Arlene Mazerolle

Why Move to Toronto?

03 November 2016
Arlene Mazerolle

9 Reasons To Leave New York For Toronto

Published in Huffington Post

10/20/2016 07:40 pm ET | Updated Oct 22, 2016

Cori Carl

Director of The Caregiver Space

PETE SPIRO / SHUTTERSTOCK.COM

People around the world dream of living in New York. Here’s why I left.

I had a great apartment in an up-and-coming Brooklyn neighborhood, a job doing work I loved, and an amazing bunch of friends. But life in New York is like being in an abusive relationship — things are terrible except for when they’re amazing. The more time I spent traveling around the world, the more I knew there had to be a city that didn’t make me work so hard for every victory.

I didn’t expect to fall in love with Toronto. But after my first 48 hours, I knew I wanted to stay forever. Immigration is a little too complicated for that, but now my wife and I live in Toronto as permanent residents.

Here’s why life is better in Toronto.

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Live in an amazing apartment for half what you’re paying now

Toronto’s condos lack the charm of a pre-war apartment, but instead they have balconies, roof decks, gyms, pools, and game rooms. Basically every building has a concierge. People in Toronto don’t believe me when I talk about cockroaches, bed bugs, and living without heat for days at a time in the winter. I haven’t seen a cockroach in Canada yet. I can actually get packages delivered now.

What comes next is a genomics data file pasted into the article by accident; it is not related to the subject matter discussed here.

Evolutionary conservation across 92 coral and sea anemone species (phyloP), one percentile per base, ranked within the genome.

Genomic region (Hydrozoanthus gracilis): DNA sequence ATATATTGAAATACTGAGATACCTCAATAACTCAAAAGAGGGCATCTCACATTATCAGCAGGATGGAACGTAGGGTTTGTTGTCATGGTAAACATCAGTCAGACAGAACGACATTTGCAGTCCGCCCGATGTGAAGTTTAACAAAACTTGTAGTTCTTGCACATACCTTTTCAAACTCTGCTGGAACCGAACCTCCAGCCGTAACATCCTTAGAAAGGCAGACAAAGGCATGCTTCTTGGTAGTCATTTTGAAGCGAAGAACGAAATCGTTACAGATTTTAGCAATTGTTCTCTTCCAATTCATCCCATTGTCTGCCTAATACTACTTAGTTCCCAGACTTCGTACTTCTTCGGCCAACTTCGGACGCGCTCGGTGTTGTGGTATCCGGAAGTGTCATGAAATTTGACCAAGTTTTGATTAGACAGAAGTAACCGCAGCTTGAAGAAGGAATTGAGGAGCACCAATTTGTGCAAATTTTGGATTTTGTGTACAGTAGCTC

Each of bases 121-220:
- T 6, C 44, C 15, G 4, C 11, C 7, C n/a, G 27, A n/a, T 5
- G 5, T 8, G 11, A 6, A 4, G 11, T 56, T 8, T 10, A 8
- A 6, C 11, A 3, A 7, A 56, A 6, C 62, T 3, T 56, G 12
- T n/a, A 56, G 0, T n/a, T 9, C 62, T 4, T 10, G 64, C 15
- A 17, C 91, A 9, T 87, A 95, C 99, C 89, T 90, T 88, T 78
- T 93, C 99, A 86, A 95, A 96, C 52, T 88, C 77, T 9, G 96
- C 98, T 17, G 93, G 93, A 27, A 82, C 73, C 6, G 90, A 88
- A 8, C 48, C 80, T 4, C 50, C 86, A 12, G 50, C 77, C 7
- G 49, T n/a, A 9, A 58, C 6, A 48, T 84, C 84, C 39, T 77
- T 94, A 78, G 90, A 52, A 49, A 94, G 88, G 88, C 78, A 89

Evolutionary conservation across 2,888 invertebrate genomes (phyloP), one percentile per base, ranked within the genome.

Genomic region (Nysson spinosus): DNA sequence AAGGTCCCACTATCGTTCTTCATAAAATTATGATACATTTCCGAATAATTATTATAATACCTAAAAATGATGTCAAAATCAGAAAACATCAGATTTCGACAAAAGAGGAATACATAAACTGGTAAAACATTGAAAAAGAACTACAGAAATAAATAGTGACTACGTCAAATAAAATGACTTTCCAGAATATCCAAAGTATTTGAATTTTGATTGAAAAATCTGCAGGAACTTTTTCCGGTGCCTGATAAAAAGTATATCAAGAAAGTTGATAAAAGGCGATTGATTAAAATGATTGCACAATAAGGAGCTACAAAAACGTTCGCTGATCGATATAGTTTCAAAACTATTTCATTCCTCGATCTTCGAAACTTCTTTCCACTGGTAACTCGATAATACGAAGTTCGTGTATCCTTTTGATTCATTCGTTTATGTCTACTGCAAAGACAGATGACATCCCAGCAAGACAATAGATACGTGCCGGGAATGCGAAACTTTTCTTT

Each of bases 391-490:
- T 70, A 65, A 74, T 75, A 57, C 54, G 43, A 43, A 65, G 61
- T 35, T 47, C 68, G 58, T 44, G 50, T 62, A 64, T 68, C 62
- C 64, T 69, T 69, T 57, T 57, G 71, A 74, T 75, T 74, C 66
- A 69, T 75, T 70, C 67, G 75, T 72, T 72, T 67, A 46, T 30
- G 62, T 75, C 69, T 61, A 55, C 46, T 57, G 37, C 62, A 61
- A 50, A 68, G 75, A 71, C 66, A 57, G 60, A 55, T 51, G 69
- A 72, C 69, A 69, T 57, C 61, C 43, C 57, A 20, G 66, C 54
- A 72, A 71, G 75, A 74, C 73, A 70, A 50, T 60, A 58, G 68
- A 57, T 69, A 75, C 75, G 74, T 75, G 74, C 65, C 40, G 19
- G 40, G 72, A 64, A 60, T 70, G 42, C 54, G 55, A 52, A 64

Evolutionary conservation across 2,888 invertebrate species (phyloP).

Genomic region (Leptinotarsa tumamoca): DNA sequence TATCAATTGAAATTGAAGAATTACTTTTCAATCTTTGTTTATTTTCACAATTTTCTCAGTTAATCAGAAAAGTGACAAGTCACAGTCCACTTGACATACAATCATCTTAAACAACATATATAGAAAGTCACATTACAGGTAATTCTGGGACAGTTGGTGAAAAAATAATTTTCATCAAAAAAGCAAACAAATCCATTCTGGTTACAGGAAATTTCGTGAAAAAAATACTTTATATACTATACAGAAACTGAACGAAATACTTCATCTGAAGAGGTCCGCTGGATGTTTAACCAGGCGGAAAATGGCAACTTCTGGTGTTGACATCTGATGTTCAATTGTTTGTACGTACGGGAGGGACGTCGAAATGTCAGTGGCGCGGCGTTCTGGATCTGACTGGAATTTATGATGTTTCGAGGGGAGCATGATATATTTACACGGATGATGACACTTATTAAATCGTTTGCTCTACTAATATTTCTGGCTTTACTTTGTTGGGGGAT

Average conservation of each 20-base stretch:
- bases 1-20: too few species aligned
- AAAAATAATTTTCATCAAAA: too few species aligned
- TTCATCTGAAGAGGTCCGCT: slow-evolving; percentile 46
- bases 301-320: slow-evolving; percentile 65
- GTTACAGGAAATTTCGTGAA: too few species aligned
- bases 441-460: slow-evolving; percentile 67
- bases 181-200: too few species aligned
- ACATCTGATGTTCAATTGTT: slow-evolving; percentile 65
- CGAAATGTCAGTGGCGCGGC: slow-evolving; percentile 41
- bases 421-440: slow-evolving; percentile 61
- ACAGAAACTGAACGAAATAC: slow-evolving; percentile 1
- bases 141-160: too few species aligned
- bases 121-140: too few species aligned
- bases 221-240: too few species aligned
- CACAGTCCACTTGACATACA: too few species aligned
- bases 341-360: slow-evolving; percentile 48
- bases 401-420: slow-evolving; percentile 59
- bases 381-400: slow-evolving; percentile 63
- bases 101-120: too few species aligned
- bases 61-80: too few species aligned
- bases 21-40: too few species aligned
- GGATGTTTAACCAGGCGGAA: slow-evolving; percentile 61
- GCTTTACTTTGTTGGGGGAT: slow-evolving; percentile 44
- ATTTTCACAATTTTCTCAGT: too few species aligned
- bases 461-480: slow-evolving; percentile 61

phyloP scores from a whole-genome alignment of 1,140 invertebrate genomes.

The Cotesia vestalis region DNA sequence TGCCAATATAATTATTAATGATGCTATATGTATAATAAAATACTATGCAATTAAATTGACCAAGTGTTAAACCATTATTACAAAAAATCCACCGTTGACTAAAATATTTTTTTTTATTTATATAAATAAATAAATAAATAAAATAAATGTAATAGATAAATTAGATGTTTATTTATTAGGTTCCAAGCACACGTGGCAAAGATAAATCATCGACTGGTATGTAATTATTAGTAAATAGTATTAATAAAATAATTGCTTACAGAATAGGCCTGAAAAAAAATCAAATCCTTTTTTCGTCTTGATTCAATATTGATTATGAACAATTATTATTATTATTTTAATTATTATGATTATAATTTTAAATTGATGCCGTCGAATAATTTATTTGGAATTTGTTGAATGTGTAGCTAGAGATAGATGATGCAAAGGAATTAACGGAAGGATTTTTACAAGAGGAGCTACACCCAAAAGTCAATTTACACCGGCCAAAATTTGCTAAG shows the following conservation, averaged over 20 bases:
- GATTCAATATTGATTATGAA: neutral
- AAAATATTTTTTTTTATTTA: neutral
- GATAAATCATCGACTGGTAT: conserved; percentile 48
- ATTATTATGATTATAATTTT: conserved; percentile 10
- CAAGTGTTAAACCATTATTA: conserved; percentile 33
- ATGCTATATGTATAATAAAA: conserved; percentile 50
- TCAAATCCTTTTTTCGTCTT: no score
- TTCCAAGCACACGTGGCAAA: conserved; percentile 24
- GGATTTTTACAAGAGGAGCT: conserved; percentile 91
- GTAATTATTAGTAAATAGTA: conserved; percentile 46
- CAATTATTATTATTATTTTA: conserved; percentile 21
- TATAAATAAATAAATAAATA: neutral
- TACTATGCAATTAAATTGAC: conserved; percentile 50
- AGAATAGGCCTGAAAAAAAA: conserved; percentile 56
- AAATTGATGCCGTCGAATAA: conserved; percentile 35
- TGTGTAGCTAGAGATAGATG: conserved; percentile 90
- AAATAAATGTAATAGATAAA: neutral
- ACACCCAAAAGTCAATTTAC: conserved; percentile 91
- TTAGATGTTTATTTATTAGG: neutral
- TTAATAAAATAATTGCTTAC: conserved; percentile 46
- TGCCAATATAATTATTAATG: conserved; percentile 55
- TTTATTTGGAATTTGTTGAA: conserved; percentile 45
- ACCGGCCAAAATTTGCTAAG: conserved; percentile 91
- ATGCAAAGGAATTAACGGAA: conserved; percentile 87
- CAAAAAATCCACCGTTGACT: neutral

Of course, if you want something old and quirky, you can rent a Victorian house in neighborhoods like Cabbagetown or the Annex.

Canadians think that $2000/month for a one bedroom right downtown with a walk score of 100 is expensive. In Toronto you can buy a 3 bedroom house on a subway line for a million dollars. What does a million get you in Manhattan?

The thing I was most excited about was being able to control the temperature of my apartment ― a luxury I’d never known in New York. I’d never even hoped for a place with central air that worked.

My last place in Brooklyn had plenty of windows, all of which faced a brick wall. Now I have a skyline view.

If owning a place seems like a pipe dream in New York, take a look at Toronto. As a newcomer, you can get a mortgage without any Canadian credit history ― and the mortgage rates are under 3%.

PETE SPIRO / SHUTTERSTOCK.COM

Say goodbye to your commute.

Not only will you pay half as much in rent, you’ll spend half as much time on the subway. Instead of a 45-minute commute in a urine-soaked tin can full of crazy preachers and showtime, you can pick between a leisurely 45-minute walk or a quick bike ride or 10 minutes on the subway.